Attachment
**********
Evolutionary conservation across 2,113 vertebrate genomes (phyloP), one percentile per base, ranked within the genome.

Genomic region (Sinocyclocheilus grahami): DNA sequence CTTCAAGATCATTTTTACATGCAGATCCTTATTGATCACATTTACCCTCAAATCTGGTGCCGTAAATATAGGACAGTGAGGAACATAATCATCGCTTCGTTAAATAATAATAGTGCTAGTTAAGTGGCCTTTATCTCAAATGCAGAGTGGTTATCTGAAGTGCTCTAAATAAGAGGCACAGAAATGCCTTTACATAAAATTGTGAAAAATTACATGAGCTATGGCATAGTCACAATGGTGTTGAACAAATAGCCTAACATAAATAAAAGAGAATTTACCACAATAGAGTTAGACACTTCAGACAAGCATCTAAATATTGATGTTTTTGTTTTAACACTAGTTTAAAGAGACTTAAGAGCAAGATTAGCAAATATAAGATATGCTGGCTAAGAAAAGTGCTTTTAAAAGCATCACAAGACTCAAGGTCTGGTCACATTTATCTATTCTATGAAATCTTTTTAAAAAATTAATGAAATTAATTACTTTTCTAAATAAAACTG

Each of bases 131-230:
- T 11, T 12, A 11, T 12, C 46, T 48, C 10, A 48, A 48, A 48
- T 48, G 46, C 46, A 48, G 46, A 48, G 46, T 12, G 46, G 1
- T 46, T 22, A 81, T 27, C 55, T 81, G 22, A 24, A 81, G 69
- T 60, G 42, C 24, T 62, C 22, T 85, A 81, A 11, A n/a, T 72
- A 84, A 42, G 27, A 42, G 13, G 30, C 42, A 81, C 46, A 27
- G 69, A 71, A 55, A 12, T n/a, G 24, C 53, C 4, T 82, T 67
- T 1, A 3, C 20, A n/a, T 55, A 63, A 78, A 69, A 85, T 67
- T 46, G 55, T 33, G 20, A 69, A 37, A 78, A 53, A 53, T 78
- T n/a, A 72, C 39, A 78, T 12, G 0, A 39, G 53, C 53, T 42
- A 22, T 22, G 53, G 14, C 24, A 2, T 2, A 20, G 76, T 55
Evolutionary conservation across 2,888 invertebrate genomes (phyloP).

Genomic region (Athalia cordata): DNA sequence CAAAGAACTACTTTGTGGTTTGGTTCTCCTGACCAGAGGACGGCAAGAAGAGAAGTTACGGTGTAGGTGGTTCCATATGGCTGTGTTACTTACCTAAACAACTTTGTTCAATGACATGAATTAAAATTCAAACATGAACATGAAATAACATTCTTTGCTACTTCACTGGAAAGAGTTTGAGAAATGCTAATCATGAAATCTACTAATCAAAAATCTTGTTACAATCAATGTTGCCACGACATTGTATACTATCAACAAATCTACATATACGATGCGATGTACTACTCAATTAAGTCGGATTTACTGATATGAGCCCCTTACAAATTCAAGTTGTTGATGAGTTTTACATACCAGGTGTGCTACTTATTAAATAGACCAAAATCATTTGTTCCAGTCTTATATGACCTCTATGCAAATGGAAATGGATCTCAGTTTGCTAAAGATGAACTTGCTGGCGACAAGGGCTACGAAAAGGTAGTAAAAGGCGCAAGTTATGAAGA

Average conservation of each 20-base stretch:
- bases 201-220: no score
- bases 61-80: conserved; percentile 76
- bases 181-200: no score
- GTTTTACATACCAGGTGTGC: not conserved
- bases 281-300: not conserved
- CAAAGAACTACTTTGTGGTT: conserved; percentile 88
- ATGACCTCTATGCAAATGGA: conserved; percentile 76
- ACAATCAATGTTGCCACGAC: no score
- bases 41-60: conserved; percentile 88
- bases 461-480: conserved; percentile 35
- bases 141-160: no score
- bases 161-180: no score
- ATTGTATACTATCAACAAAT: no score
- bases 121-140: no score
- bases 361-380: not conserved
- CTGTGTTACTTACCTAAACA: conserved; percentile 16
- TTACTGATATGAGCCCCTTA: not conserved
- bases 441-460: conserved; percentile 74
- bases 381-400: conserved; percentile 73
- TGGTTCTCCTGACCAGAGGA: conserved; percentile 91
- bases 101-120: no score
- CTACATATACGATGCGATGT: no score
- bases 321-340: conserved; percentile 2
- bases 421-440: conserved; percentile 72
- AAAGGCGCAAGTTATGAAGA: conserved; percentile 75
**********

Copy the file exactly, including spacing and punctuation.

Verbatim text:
Evolutionary conservation across 2,113 vertebrate genomes (phyloP), one percentile per base, ranked within the genome.

Genomic region (Sinocyclocheilus grahami): DNA sequence CTTCAAGATCATTTTTACATGCAGATCCTTATTGATCACATTTACCCTCAAATCTGGTGCCGTAAATATAGGACAGTGAGGAACATAATCATCGCTTCGTTAAATAATAATAGTGCTAGTTAAGTGGCCTTTATCTCAAATGCAGAGTGGTTATCTGAAGTGCTCTAAATAAGAGGCACAGAAATGCCTTTACATAAAATTGTGAAAAATTACATGAGCTATGGCATAGTCACAATGGTGTTGAACAAATAGCCTAACATAAATAAAAGAGAATTTACCACAATAGAGTTAGACACTTCAGACAAGCATCTAAATATTGATGTTTTTGTTTTAACACTAGTTTAAAGAGACTTAAGAGCAAGATTAGCAAATATAAGATATGCTGGCTAAGAAAAGTGCTTTTAAAAGCATCACAAGACTCAAGGTCTGGTCACATTTATCTATTCTATGAAATCTTTTTAAAAAATTAATGAAATTAATTACTTTTCTAAATAAAACTG

Each of bases 131-230:
- T 11, T 12, A 11, T 12, C 46, T 48, C 10, A 48, A 48, A 48
- T 48, G 46, C 46, A 48, G 46, A 48, G 46, T 12, G 46, G 1
- T 46, T 22, A 81, T 27, C 55, T 81, G 22, A 24, A 81, G 69
- T 60, G 42, C 24, T 62, C 22, T 85, A 81, A 11, A n/a, T 72
- A 84, A 42, G 27, A 42, G 13, G 30, C 42, A 81, C 46, A 27
- G 69, A 71, A 55, A 12, T n/a, G 24, C 53, C 4, T 82, T 67
- T 1, A 3, C 20, A n/a, T 55, A 63, A 78, A 69, A 85, T 67
- T 46, G 55, T 33, G 20, A 69, A 37, A 78, A 53, A 53, T 78
- T n/a, A 72, C 39, A 78, T 12, G 0, A 39, G 53, C 53, T 42
- A 22, T 22, G 53, G 14, C 24, A 2, T 2, A 20, G 76, T 55
Evolutionary conservation across 2,888 invertebrate genomes (phyloP).

Genomic region (Athalia cordata): DNA sequence CAAAGAACTACTTTGTGGTTTGGTTCTCCTGACCAGAGGACGGCAAGAAGAGAAGTTACGGTGTAGGTGGTTCCATATGGCTGTGTTACTTACCTAAACAACTTTGTTCAATGACATGAATTAAAATTCAAACATGAACATGAAATAACATTCTTTGCTACTTCACTGGAAAGAGTTTGAGAAATGCTAATCATGAAATCTACTAATCAAAAATCTTGTTACAATCAATGTTGCCACGACATTGTATACTATCAACAAATCTACATATACGATGCGATGTACTACTCAATTAAGTCGGATTTACTGATATGAGCCCCTTACAAATTCAAGTTGTTGATGAGTTTTACATACCAGGTGTGCTACTTATTAAATAGACCAAAATCATTTGTTCCAGTCTTATATGACCTCTATGCAAATGGAAATGGATCTCAGTTTGCTAAAGATGAACTTGCTGGCGACAAGGGCTACGAAAAGGTAGTAAAAGGCGCAAGTTATGAAGA

Average conservation of each 20-base stretch:
- bases 201-220: no score
- bases 61-80: conserved; percentile 76
- bases 181-200: no score
- GTTTTACATACCAGGTGTGC: not conserved
- bases 281-300: not conserved
- CAAAGAACTACTTTGTGGTT: conserved; percentile 88
- ATGACCTCTATGCAAATGGA: conserved; percentile 76
- ACAATCAATGTTGCCACGAC: no score
- bases 41-60: conserved; percentile 88
- bases 461-480: conserved; percentile 35
- bases 141-160: no score
- bases 161-180: no score
- ATTGTATACTATCAACAAAT: no score
- bases 121-140: no score
- bases 361-380: not conserved
- CTGTGTTACTTACCTAAACA: conserved; percentile 16
- TTACTGATATGAGCCCCTTA: not conserved
- bases 441-460: conserved; percentile 74
- bases 381-400: conserved; percentile 73
- TGGTTCTCCTGACCAGAGGA: conserved; percentile 91
- bases 101-120: no score
- CTACATATACGATGCGATGT: no score
- bases 321-340: conserved; percentile 2
- bases 421-440: conserved; percentile 72
- AAAGGCGCAAGTTATGAAGA: conserved; percentile 75